The messages of Davos
Davos is over. Long live Davos. This year’s World Economic Forum talked about a different sort of globalisation than usual: Inclusiveness around the globe.
It was a sign of the times and an acknowledgement of the restive state of the global village. Every year, for nearly half a century, Davos has served as a euphemism for a certain world view — support for globalisation and for greater cosmopolitanism. Davos participants are automatically assumed to be in favour of the rapid changes that began in the late 20th century, with greater integration of world trading, financial and production systems.
But in 2017, many of those who attended Davos acknowledged that the process of globalisation may not necessarily be the whole answer. There is awareness that huge swathes of the world, not least the overwhelmingly young populations of the Middle East and North Africa (MENA) region, do not see globalisation as having delivered.
Understandably, in many parts of the region, there is wariness about the process of globalisation, which is not perceived as having brought about the promised economic growth, job creation and poverty alleviation. This was often the consequence of inadequate policies and unrealistic expectations. Regional conflicts and the threat posed by terrorism have further inhibited global investments and trade within MENA.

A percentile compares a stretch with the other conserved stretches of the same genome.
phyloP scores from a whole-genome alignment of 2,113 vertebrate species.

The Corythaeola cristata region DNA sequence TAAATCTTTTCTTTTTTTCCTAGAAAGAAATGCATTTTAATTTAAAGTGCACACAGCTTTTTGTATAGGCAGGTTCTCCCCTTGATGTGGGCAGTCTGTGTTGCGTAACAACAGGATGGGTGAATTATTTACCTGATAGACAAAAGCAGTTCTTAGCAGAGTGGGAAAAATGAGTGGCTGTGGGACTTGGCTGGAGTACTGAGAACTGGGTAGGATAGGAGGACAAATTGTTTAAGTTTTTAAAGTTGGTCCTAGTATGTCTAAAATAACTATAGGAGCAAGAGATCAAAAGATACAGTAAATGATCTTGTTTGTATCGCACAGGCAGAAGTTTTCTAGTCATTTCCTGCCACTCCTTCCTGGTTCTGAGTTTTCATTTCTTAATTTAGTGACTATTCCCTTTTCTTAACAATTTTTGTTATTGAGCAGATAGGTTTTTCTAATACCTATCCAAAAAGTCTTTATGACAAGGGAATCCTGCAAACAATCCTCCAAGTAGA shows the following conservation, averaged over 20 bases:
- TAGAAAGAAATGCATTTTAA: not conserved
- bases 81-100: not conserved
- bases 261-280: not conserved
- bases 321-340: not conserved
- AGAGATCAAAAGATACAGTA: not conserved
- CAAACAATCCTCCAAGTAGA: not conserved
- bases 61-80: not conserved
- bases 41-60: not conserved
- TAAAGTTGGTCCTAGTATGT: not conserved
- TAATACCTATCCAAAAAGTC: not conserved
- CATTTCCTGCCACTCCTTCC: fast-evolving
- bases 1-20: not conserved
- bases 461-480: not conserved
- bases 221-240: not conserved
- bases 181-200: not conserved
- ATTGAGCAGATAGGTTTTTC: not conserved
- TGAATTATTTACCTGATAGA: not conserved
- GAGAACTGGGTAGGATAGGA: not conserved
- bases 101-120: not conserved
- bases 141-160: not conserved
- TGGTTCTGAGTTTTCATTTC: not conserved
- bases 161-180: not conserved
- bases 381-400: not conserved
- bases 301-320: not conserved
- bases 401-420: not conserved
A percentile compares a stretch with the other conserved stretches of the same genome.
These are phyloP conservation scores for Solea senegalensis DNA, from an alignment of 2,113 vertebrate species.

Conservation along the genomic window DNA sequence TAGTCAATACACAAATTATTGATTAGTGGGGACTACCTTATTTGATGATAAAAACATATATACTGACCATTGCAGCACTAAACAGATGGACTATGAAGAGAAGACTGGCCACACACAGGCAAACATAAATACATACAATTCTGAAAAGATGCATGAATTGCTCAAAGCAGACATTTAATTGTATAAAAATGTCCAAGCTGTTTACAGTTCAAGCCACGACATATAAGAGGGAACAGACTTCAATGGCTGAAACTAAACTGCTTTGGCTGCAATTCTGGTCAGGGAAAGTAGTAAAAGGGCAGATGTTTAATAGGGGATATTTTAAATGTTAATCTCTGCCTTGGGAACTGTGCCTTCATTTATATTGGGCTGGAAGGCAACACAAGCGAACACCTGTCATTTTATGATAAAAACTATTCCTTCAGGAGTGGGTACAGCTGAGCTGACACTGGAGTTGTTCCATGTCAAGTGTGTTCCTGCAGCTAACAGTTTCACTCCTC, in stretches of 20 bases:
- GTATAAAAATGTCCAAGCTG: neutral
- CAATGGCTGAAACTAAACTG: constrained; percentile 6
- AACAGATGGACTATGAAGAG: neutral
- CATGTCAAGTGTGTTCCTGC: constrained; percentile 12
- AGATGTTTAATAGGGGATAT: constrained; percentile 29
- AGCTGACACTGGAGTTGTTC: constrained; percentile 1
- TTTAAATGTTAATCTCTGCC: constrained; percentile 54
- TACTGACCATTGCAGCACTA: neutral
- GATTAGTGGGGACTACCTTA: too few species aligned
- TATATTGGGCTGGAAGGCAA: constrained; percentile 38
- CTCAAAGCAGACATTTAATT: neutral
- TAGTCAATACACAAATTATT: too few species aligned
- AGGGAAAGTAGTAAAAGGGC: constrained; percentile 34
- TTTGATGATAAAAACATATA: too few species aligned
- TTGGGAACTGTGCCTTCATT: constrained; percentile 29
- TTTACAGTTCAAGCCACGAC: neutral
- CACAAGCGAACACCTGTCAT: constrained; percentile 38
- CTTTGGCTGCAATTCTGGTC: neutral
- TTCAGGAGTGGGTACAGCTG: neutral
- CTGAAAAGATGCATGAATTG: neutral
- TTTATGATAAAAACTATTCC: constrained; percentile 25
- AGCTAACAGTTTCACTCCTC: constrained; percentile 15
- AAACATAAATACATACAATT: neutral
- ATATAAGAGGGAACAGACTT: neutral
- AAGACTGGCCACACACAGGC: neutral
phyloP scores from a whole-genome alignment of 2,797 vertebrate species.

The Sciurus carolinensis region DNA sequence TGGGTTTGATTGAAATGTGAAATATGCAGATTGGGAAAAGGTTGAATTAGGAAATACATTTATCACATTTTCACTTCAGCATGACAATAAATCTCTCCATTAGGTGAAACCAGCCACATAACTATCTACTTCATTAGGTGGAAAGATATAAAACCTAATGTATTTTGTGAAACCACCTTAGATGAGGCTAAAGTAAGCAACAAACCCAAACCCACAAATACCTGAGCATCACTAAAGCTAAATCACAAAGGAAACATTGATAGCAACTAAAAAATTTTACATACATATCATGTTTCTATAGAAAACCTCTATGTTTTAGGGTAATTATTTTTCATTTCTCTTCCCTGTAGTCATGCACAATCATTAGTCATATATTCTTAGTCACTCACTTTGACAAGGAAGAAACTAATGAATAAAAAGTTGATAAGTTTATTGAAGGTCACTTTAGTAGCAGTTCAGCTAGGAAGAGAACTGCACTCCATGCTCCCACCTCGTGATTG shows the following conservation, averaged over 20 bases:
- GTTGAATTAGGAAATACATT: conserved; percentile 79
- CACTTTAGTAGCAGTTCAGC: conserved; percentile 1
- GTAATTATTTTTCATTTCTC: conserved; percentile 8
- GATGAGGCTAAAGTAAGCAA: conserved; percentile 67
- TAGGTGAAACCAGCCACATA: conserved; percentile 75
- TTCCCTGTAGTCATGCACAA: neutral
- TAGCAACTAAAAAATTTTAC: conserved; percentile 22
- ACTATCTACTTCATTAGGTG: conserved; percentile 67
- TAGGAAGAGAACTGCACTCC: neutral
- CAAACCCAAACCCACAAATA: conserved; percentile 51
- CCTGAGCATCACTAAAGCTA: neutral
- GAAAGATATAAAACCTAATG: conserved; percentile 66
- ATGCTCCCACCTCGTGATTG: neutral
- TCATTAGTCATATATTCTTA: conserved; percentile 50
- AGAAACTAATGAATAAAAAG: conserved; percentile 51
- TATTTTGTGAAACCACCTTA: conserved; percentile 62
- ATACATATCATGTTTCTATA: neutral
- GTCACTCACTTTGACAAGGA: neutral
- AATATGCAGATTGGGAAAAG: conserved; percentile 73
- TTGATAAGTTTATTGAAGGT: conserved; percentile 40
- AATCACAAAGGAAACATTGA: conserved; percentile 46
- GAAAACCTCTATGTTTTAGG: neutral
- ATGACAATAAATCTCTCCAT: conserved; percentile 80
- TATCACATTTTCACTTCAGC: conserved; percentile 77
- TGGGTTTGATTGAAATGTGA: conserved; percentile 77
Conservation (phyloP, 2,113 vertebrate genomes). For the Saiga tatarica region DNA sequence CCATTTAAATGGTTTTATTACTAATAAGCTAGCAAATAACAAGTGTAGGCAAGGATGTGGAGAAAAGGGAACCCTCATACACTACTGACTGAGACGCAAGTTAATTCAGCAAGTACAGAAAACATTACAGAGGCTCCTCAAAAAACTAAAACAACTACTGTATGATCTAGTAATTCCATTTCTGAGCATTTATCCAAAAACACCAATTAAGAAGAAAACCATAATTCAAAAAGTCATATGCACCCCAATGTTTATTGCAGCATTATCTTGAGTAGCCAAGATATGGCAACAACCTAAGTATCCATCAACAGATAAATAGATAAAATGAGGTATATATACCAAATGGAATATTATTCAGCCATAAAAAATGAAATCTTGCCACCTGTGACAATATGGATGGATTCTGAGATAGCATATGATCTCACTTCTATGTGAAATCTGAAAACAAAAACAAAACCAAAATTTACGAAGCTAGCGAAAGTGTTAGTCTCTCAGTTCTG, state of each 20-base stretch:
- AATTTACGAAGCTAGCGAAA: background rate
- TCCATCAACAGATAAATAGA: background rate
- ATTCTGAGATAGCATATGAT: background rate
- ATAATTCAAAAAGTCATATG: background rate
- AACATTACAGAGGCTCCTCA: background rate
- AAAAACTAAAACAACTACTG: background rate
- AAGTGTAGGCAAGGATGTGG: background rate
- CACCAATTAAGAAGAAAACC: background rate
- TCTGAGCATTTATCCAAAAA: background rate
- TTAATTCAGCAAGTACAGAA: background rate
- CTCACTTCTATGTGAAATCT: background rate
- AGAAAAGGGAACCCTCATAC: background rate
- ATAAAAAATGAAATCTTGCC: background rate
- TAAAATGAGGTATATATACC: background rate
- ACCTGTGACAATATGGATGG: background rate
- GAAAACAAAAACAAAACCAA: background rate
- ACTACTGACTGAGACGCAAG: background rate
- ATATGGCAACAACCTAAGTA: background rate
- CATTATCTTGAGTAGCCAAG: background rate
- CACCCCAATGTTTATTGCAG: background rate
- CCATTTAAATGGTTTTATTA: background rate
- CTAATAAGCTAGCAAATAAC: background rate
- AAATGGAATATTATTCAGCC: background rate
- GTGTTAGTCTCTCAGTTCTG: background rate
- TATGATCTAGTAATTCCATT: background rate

All of this while technological change has enabled everyone, particularly the young, to see what development and prosperity looked like in faster-growing parts of the world. If the unceasing flow of migrants to the West revealed the despair of millions in the MENA region, it also underlined the limits of the open-borders model in the global village.
Ironically, the region has been one of the best guarantors of global economic stability. The region’s oil producers integrated into the international oil market early on. Of late, they have made efforts to diversify their economies and spur growth. But by weaning local populations off state subsidies, governments now face unprecedented pressures at home. No longer can poorer countries in the region rely on their monetary support.
For the long term and to really benefit from globalisation, MENA countries need to adapt their socioeconomic and education systems in particular to the coming age of automation and other transformational changes. It must enable entrepreneurship so the young and creative can compete in the global marketplace. It must slash bureaucratic red tape and reform business practices to attract foreign investment — not as charity but as corporate good sense.
And finally, to properly engage in globalisation, there is an urgent need for a pan-regional trade and business vision that goes beyond expedient political posturing.
Worldwide, the prospects for globalisation seem bleaker than ever before after last year’s Brexit vote, Donald Trump’s victory in the US presidential election and the rise of protectionism and populism in the West.
But that is no reason to give up on the possibilities of globalisation. Not yet. The region’s enterprising young people are not necessarily a threat or a burden. They may be the main source of hope. We owe it to them to keep the faith.